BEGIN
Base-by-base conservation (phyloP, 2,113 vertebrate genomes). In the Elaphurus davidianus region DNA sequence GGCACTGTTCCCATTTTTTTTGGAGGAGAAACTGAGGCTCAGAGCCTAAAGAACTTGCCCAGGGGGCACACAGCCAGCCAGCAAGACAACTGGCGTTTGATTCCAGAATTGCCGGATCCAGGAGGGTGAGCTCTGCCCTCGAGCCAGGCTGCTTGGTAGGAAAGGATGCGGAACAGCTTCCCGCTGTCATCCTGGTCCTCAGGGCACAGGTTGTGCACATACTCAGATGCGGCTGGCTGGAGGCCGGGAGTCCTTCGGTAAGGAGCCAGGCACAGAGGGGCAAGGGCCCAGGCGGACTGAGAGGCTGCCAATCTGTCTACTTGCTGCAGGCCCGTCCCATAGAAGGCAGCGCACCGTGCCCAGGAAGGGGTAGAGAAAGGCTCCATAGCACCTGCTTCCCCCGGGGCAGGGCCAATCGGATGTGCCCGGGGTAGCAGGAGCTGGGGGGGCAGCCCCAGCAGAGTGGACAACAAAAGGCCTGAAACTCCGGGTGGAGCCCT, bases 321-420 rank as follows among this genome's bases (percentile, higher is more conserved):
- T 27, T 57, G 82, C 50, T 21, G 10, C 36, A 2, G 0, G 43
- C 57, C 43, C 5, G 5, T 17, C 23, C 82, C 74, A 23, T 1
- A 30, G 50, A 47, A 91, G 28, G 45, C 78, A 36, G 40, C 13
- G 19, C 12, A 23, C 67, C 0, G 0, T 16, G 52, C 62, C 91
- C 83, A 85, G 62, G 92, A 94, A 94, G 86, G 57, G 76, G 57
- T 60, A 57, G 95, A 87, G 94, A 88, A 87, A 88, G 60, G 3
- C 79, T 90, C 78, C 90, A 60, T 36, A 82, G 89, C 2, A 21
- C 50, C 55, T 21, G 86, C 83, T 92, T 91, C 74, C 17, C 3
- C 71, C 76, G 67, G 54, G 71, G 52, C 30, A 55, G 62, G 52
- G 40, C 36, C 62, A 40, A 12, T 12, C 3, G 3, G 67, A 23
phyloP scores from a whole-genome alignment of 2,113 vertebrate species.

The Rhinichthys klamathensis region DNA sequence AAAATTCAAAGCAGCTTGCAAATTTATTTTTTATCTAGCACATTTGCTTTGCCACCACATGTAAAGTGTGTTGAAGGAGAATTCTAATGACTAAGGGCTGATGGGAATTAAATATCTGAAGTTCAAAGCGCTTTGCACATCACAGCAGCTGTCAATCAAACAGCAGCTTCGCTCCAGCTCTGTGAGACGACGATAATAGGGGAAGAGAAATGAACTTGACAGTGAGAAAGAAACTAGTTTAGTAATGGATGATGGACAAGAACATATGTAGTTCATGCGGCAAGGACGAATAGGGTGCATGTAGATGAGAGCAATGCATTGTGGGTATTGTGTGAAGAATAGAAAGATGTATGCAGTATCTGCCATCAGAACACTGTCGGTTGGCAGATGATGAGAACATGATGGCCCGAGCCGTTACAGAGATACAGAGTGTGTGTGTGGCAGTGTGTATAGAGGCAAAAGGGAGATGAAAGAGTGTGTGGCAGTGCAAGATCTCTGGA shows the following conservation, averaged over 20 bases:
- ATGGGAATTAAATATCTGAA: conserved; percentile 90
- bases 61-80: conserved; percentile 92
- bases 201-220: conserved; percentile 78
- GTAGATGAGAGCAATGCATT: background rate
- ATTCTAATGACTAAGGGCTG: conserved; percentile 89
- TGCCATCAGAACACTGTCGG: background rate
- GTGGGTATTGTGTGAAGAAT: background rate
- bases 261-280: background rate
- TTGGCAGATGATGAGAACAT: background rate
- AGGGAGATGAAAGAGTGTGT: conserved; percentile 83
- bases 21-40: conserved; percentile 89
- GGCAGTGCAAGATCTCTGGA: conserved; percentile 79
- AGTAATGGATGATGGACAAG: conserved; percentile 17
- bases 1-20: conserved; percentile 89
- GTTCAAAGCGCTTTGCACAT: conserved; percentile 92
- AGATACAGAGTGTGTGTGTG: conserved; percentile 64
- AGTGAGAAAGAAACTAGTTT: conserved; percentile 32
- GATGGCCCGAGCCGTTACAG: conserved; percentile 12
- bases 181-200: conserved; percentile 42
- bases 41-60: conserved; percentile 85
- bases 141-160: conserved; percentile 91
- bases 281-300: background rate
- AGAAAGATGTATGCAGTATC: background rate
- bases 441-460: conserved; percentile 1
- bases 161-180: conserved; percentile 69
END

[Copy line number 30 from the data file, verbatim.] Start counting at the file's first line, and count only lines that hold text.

- AGTGAGAAAGAAACTAGTTT: conserved; percentile 32